It’s like one of those fellows just beginning his life.  He came to the pastor and said, “Pastor, you pray for me and ask God to bless me, and you tell Him I hereby make a vow.  If He will bless me, everything that He gives me, I’ll give a tenth back to Him.”   And the pastor got down with the young fellow and prayed and told the Lord the vow of the young man.  “Out of everything You give me, a tenth of it I’ll give to Thee.”   And God blessed him.  He always does; He always will.  God blessed him.

And the young fellow finally came to the pastor and said, “Pastor, I didn’t mind tithing when I was making ten dollars a day, and I didn’t mind tithing when I was making five hundred dollars a month, but I’m making thousands of dollars a week now, and it’s costing me, and I want to be loose from this pledge, this vow that I made. I never dreamed that my tithe would amount to thousands and thousands and thousands of dollars!  And it’s just too much for me to give to the Lord.”  And the pastor said to him, “Now we’re going to get down here and we’re going to kneel.  Now I can’t release you, and God can’t release you from the vow that you made.  But I’m going to pray that the Lord will pull your income back to the day when you made enough that you could give a tithe.”  And the boy said, “Oh, pastor, no, don’t do that!  Don’t do that.  I’ll keep my vow.”  You know, a little is much if God is in it.  If God is in it, a little is much. 

The mathematics of the Lord God are some of the strangest you’ll ever read in the Bible.  Listen to this one in Leviticus, “Five of you shall chase a hundred, and a hundred of you shall put ten thousand to flight” [Leviticus 26:8].  Now what kind of mathematics is that?   Or look again in Isaiah, “A little one,” a qaton, a little one; a little one in the sense of unimportant, qaton.  A little, unimportant one shall become a thousand, and a small one—tsa`ir, a little one, insignificant—shall become a great nation [Isaiah 60:22].  That’s God!  It is God that makes the difference.  That’s God’s mathematics.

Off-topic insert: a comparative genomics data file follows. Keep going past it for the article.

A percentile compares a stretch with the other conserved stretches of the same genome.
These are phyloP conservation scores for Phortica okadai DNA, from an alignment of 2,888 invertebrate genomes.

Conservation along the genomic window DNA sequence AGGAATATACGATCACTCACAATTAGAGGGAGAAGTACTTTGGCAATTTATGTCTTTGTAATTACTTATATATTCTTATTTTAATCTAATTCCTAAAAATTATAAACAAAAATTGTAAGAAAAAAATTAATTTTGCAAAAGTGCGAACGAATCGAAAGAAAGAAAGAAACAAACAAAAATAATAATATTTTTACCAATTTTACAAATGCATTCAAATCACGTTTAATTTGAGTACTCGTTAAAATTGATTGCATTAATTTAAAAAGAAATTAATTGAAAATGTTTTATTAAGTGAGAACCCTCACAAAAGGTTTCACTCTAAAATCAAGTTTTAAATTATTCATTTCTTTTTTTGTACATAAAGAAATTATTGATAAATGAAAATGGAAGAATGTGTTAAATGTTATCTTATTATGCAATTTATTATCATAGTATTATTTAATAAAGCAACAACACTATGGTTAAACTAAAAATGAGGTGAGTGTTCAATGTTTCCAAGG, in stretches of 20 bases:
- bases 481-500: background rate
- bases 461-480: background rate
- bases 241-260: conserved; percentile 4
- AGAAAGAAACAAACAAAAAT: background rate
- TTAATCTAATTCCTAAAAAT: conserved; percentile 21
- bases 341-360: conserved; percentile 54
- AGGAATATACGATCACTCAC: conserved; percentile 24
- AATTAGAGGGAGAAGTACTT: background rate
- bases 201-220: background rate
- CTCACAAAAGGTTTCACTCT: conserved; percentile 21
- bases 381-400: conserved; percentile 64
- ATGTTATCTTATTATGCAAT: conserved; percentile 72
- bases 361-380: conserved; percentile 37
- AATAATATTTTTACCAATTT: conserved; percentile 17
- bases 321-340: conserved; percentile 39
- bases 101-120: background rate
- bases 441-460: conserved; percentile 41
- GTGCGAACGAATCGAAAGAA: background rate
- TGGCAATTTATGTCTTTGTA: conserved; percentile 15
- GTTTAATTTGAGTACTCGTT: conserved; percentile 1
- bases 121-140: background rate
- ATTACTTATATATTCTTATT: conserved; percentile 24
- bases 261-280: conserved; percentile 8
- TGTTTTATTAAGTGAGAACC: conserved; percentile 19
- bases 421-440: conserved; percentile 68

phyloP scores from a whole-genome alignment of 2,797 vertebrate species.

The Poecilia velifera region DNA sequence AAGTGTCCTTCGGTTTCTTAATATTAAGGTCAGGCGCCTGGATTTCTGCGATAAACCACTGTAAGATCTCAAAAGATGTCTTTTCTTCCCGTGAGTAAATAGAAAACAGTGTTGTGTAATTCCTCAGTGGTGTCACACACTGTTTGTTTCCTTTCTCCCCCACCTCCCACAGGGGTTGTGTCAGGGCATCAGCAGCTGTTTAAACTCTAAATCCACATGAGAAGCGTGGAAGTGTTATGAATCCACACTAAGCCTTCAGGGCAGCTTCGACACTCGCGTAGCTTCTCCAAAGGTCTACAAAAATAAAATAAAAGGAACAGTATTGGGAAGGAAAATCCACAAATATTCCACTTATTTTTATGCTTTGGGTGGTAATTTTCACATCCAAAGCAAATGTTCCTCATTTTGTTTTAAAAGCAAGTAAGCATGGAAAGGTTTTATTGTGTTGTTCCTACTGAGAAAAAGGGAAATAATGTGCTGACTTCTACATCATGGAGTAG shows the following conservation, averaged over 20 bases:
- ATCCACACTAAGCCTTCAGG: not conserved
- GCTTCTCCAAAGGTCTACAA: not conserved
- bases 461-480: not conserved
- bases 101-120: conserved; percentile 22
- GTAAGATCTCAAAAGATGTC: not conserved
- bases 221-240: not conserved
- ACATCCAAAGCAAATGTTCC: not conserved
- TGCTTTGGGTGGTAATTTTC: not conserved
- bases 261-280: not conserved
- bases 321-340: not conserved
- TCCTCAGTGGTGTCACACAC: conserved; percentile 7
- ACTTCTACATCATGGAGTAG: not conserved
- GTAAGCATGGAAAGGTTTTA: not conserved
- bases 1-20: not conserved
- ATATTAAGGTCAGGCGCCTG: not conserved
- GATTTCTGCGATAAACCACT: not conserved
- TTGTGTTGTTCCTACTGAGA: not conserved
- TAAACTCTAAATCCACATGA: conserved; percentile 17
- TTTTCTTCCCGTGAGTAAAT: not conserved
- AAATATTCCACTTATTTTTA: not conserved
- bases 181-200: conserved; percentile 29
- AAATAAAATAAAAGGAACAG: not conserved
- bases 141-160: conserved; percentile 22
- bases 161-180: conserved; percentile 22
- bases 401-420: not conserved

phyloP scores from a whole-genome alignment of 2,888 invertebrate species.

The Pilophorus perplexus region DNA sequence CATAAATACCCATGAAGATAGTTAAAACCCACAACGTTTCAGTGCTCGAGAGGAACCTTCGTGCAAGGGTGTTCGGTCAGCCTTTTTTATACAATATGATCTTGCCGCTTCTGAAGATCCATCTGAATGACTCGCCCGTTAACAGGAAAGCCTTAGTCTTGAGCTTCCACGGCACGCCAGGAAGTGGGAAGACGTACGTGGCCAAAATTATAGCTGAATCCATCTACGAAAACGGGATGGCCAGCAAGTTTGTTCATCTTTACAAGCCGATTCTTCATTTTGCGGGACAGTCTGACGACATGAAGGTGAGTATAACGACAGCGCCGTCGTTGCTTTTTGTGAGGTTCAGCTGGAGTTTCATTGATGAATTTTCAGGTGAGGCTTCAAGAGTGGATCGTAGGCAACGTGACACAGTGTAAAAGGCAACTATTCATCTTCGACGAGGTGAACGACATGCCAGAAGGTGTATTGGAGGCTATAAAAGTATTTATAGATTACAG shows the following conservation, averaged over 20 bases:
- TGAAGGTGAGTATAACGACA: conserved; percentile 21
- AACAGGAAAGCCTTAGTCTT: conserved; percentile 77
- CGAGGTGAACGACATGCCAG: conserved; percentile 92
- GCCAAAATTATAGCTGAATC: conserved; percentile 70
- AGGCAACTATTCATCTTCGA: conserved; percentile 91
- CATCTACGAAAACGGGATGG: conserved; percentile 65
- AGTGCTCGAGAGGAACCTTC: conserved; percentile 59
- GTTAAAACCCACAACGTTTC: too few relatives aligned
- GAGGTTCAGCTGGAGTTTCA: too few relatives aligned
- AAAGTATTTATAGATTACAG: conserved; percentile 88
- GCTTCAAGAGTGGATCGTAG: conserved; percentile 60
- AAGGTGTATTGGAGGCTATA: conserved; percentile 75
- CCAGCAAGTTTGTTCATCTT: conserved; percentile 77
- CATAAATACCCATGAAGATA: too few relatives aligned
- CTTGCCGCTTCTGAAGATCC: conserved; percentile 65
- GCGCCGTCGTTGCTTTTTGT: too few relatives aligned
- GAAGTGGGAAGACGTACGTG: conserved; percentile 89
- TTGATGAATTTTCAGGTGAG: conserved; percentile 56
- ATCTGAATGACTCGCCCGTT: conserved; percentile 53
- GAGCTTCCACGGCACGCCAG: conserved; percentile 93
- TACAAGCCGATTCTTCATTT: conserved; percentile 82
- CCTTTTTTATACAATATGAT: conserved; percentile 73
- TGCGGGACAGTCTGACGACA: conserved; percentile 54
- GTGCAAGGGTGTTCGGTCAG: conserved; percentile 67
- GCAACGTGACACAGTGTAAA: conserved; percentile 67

I have to close.  You know it seems to me just as I get started that thirty minutes is past.  I wish we could come down here at 7:00 o’clock and just say, “Now pastor, you just stand up there and talk to us out of God’s Book.”  When God speaks to us, I take it for granted, I take it for granted that His honor and His integrity and His character are on the line; they’re at stake when God says something, if God says it.

Let me give you a little illustration of that.  If I say to you, “By the Word of the Lord, by the Word of the Lord, if you will turn, repent, and open your heart to Jesus, and receive Him as your Savior, and openly, publically confess Him as your Lord, you’ll be saved [Romans 10:9-10, 13]; by the Word of the Lord, I declare that unto you; I preach that unto you; I proclaim that; I avow that [1 Thessalonians 4:15].  You turn, you repent; you face the Lord; you turn around; you repent, you accept the Lord as your Savior [Acts 20:21; Ephesians 2:8], and you openly and publically confess Him before men as your Lord [Romans 10:9-10]; you do that and you will be saved.  God says so!”